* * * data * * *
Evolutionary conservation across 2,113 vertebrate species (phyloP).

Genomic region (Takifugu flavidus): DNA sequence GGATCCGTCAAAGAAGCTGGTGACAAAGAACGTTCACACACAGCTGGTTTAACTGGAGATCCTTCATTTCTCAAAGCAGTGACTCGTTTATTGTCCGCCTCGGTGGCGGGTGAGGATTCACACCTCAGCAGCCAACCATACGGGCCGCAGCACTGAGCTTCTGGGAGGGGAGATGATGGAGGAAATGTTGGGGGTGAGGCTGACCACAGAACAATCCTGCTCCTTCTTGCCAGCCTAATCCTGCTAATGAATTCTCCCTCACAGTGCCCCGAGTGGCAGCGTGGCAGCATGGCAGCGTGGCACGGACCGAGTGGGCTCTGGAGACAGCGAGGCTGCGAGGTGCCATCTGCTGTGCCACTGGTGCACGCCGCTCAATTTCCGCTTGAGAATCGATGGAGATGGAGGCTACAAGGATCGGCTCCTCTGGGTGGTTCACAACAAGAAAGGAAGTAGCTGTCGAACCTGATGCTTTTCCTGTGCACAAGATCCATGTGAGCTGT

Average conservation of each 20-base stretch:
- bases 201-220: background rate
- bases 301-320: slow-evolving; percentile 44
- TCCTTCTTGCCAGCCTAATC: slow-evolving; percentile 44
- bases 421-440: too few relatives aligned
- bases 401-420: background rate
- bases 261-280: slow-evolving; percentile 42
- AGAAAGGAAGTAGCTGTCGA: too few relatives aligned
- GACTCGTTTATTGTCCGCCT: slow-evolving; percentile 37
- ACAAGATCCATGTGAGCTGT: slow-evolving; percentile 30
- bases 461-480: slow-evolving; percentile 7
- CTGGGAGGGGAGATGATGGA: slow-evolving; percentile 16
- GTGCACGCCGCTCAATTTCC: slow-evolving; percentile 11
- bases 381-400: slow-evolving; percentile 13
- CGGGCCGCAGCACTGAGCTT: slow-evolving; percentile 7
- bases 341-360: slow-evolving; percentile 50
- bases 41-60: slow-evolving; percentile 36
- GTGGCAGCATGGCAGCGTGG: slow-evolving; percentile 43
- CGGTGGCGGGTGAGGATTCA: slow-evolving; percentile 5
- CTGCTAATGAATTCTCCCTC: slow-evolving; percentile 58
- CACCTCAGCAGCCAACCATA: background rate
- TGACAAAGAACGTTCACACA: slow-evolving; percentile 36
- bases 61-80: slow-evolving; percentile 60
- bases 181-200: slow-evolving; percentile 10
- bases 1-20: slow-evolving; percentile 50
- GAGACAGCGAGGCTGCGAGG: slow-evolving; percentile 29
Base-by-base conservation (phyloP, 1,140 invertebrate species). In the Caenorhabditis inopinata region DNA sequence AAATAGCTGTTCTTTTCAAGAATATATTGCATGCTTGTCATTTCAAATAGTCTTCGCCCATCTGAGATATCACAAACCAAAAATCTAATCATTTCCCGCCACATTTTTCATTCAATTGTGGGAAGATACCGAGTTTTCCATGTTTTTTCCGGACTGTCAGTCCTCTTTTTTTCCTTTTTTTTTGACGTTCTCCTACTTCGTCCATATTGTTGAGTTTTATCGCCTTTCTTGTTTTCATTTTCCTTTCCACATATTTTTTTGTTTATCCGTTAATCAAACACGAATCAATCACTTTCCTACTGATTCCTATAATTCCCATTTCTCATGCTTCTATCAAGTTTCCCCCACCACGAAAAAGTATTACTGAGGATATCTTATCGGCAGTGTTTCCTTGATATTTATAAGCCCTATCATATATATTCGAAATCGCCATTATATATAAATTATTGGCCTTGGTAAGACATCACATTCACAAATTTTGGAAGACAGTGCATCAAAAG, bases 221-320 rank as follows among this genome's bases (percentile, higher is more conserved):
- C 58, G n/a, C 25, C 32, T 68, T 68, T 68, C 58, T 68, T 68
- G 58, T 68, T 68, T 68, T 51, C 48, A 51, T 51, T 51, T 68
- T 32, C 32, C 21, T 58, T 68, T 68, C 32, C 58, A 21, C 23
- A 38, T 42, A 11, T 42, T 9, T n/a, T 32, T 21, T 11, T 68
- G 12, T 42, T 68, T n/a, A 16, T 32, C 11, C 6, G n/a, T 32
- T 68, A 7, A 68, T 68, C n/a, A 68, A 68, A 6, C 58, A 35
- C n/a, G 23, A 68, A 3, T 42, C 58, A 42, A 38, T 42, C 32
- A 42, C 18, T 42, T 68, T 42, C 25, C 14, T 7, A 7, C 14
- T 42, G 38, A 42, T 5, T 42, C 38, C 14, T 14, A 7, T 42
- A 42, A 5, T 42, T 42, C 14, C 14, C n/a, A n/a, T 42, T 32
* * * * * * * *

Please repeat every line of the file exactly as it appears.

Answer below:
Evolutionary conservation across 2,113 vertebrate species (phyloP).

Genomic region (Takifugu flavidus): DNA sequence GGATCCGTCAAAGAAGCTGGTGACAAAGAACGTTCACACACAGCTGGTTTAACTGGAGATCCTTCATTTCTCAAAGCAGTGACTCGTTTATTGTCCGCCTCGGTGGCGGGTGAGGATTCACACCTCAGCAGCCAACCATACGGGCCGCAGCACTGAGCTTCTGGGAGGGGAGATGATGGAGGAAATGTTGGGGGTGAGGCTGACCACAGAACAATCCTGCTCCTTCTTGCCAGCCTAATCCTGCTAATGAATTCTCCCTCACAGTGCCCCGAGTGGCAGCGTGGCAGCATGGCAGCGTGGCACGGACCGAGTGGGCTCTGGAGACAGCGAGGCTGCGAGGTGCCATCTGCTGTGCCACTGGTGCACGCCGCTCAATTTCCGCTTGAGAATCGATGGAGATGGAGGCTACAAGGATCGGCTCCTCTGGGTGGTTCACAACAAGAAAGGAAGTAGCTGTCGAACCTGATGCTTTTCCTGTGCACAAGATCCATGTGAGCTGT

Average conservation of each 20-base stretch:
- bases 201-220: background rate
- bases 301-320: slow-evolving; percentile 44
- TCCTTCTTGCCAGCCTAATC: slow-evolving; percentile 44
- bases 421-440: too few relatives aligned
- bases 401-420: background rate
- bases 261-280: slow-evolving; percentile 42
- AGAAAGGAAGTAGCTGTCGA: too few relatives aligned
- GACTCGTTTATTGTCCGCCT: slow-evolving; percentile 37
- ACAAGATCCATGTGAGCTGT: slow-evolving; percentile 30
- bases 461-480: slow-evolving; percentile 7
- CTGGGAGGGGAGATGATGGA: slow-evolving; percentile 16
- GTGCACGCCGCTCAATTTCC: slow-evolving; percentile 11
- bases 381-400: slow-evolving; percentile 13
- CGGGCCGCAGCACTGAGCTT: slow-evolving; percentile 7
- bases 341-360: slow-evolving; percentile 50
- bases 41-60: slow-evolving; percentile 36
- GTGGCAGCATGGCAGCGTGG: slow-evolving; percentile 43
- CGGTGGCGGGTGAGGATTCA: slow-evolving; percentile 5
- CTGCTAATGAATTCTCCCTC: slow-evolving; percentile 58
- CACCTCAGCAGCCAACCATA: background rate
- TGACAAAGAACGTTCACACA: slow-evolving; percentile 36
- bases 61-80: slow-evolving; percentile 60
- bases 181-200: slow-evolving; percentile 10
- bases 1-20: slow-evolving; percentile 50
- GAGACAGCGAGGCTGCGAGG: slow-evolving; percentile 29
Base-by-base conservation (phyloP, 1,140 invertebrate species). In the Caenorhabditis inopinata region DNA sequence AAATAGCTGTTCTTTTCAAGAATATATTGCATGCTTGTCATTTCAAATAGTCTTCGCCCATCTGAGATATCACAAACCAAAAATCTAATCATTTCCCGCCACATTTTTCATTCAATTGTGGGAAGATACCGAGTTTTCCATGTTTTTTCCGGACTGTCAGTCCTCTTTTTTTCCTTTTTTTTTGACGTTCTCCTACTTCGTCCATATTGTTGAGTTTTATCGCCTTTCTTGTTTTCATTTTCCTTTCCACATATTTTTTTGTTTATCCGTTAATCAAACACGAATCAATCACTTTCCTACTGATTCCTATAATTCCCATTTCTCATGCTTCTATCAAGTTTCCCCCACCACGAAAAAGTATTACTGAGGATATCTTATCGGCAGTGTTTCCTTGATATTTATAAGCCCTATCATATATATTCGAAATCGCCATTATATATAAATTATTGGCCTTGGTAAGACATCACATTCACAAATTTTGGAAGACAGTGCATCAAAAG, bases 221-320 rank as follows among this genome's bases (percentile, higher is more conserved):
- C 58, G n/a, C 25, C 32, T 68, T 68, T 68, C 58, T 68, T 68
- G 58, T 68, T 68, T 68, T 51, C 48, A 51, T 51, T 51, T 68
- T 32, C 32, C 21, T 58, T 68, T 68, C 32, C 58, A 21, C 23
- A 38, T 42, A 11, T 42, T 9, T n/a, T 32, T 21, T 11, T 68
- G 12, T 42, T 68, T n/a, A 16, T 32, C 11, C 6, G n/a, T 32
- T 68, A 7, A 68, T 68, C n/a, A 68, A 68, A 6, C 58, A 35
- C n/a, G 23, A 68, A 3, T 42, C 58, A 42, A 38, T 42, C 32
- A 42, C 18, T 42, T 68, T 42, C 25, C 14, T 7, A 7, C 14
- T 42, G 38, A 42, T 5, T 42, C 38, C 14, T 14, A 7, T 42
- A 42, A 5, T 42, T 42, C 14, C 14, C n/a, A n/a, T 42, T 32